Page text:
School’s out! But learning shouldn’t be.
Around my junior year of college the School of Education at Kansas State University formed an advisory group of 8 faculty members and 2 students. I was one of the students and even though our meetings were at 7 am, I showed up. Dr. Kurtz, one of the professors in the group, was doing a study on the percentage of math skills lost over the summer. He had hired an elementary teacher to help him conduct the study and asked me to be her assistant…..because he knew I would show up. So for two months, 20 or so lucky rising 4th graders met us every morning to play math games. After testing at the end of 3rd grade and the beginning of 4th grade, the students not in the control group lost on an average of 35% of the math skills learned in 3rd grade. Research now says that most students will lose 2.6 months of math skills, especially in computation, no matter what their family income or background is. This is one of the reasons teachers spend 4-6 weeks reviewing at the beginning of each school year.
Research also shows that children of lower income families will lose 2-3 months of reading and spelling skills but middle class children will gain reading skills. Are you thinking the same thing I am? The children gaining reading skills are the same ones who have learned to love books because they have always been a part of their lives. It’s summer and they are still being read to, reading to an adult or reading on their own. Summer reading list…..don’t cringe…..they are designed to keep your child engaged in learning over the summer.
Math is a different story. Not many of us think about math over the summer. We do remember the hours of helping our children learn math facts to pass timed tests during the school year. They know their facts, they should be good to go, right? Depending on the age of the child, probably not. A child in the 6th grade has six years of math skill practice and usage where a child in 2nd grade has only two. I makes sense that the 6th grader will retain more of the information over the summer. Children can “learn” their math facts for a test but if those facts aren’t continually used after the test they are likely to forget a percentage of them even before the school year is over.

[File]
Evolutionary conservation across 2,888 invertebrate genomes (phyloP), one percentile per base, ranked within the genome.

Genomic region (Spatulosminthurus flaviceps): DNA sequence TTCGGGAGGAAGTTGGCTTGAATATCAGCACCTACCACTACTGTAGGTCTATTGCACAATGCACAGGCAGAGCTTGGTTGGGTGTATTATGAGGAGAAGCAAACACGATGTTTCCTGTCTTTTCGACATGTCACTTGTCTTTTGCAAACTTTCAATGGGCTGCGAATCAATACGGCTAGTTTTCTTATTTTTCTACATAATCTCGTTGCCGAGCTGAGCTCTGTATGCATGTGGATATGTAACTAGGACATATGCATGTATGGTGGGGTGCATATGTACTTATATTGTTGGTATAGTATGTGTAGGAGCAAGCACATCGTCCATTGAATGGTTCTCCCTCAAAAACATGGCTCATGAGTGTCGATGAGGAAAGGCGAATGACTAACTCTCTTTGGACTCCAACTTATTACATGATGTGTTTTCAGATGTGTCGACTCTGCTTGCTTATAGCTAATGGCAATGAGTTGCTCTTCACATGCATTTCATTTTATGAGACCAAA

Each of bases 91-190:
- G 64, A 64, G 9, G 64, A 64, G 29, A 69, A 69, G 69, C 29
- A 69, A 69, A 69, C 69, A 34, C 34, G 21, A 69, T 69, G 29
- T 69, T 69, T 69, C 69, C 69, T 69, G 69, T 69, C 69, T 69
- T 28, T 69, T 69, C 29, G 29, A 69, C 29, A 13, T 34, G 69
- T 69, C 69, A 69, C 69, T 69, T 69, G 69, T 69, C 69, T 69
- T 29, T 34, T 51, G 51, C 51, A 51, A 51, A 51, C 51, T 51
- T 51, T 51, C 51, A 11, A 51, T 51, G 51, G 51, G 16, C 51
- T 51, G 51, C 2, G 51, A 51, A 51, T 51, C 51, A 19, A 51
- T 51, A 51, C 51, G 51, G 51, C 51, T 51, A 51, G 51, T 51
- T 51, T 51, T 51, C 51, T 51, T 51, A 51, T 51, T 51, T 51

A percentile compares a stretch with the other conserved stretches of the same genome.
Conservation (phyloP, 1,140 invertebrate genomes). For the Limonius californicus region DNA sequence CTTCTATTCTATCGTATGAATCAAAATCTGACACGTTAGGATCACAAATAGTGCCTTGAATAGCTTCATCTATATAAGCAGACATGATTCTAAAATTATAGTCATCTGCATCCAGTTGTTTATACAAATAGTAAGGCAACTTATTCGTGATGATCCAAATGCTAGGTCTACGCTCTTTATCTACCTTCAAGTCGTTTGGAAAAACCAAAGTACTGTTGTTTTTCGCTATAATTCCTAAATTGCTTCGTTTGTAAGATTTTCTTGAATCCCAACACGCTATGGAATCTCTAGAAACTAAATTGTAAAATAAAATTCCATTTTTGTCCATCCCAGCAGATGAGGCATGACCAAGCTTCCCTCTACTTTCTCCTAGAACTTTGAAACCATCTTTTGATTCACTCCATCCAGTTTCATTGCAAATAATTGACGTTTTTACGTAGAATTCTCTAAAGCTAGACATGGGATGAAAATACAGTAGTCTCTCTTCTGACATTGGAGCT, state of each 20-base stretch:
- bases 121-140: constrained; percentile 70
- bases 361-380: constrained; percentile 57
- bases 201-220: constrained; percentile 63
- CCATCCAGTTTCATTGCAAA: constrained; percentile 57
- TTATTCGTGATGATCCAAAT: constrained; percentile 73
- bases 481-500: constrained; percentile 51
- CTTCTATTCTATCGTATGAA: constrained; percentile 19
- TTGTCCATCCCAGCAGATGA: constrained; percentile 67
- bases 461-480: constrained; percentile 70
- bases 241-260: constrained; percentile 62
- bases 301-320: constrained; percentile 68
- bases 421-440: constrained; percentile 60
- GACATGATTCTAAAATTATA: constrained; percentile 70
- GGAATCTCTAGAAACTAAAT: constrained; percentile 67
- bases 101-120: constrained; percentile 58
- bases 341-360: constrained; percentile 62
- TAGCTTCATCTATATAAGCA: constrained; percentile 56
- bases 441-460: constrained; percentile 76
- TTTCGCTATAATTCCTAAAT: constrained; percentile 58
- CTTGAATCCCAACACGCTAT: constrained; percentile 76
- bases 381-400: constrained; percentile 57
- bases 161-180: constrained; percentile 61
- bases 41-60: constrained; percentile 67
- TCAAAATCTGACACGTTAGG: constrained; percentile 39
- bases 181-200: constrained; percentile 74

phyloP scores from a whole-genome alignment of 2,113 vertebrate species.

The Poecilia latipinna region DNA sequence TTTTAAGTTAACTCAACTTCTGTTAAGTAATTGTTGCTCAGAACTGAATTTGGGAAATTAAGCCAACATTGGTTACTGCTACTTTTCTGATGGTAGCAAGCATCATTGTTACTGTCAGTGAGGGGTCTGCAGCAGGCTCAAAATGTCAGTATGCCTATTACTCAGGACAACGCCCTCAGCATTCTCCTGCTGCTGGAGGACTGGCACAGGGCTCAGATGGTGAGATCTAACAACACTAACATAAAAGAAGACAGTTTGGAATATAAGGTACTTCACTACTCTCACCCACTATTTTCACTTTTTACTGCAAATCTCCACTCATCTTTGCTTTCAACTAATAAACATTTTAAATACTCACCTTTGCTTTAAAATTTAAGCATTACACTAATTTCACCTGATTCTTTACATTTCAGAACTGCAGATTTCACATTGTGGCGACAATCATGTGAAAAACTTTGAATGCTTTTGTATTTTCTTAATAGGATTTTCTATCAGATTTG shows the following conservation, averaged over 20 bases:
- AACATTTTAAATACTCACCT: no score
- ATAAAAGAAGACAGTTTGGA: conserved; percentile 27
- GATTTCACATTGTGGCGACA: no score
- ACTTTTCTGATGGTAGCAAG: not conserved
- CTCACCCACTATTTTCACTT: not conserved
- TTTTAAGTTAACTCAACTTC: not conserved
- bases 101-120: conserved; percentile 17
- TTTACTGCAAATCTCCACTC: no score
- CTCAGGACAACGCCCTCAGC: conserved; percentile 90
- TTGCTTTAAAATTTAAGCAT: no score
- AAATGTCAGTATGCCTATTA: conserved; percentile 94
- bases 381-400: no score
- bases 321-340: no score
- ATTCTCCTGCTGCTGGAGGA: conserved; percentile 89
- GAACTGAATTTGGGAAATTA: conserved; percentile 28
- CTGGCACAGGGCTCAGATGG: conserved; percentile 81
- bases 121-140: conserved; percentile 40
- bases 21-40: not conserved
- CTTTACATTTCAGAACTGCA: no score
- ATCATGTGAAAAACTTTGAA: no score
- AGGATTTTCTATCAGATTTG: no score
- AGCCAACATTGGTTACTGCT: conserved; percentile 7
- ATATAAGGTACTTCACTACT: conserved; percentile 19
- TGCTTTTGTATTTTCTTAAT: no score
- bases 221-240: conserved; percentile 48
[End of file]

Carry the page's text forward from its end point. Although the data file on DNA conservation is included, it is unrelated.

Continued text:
Every May at least one parent will ask me if I will be sending home a packet of work for their child to do over the summer. My answer is no. I tell them to do 4 things.
1. Continue listening to your child read at least 20 minutes a day, 5 days a week. Review any reading wordlists that came home during the year at least once a week. I’ve said it before and I’ll say it again and again…….. the better reader they become the better writer they will be. They see writing styles, adjectives, adverbs, quotation marks, and the list goes on.
2. Math flash cards. If your child is 2nd grader and learned addition and subtraction facts 1-12 in first grade, then that is what they need to review at least once a week. If they are a rising 4th grader, they focus on the facts learned in 3rd grade.
3. Have your child keep a journal where they can write a sentence every day or a story every week. This will help keep punctuation, sentence structure and spelling sharp.
4. Enjoy the summer. You have time to “Stop, Look and Learn “. Add museums and parks to your routine. Take day trips. Widen their world so they have topics to talk and write about. One of our (or maybe just mine) travel activities was for our children to pick out a postcard at every destination we visited that had them. When they were small they dictated a sentence to me to write on the back. When they learned to write, they were in charge of writing their own sentences. If it was a long trip we’d punch a hole in the corner of each one and put them on a binder ring. It was an inexpensive souvenir from each place we visited and they still have them as adults.
Summer is a time to relax but can also be a time to learn. My challenge to you is…………
Will your child get brain food this summer or be a victim of the summer brain drain?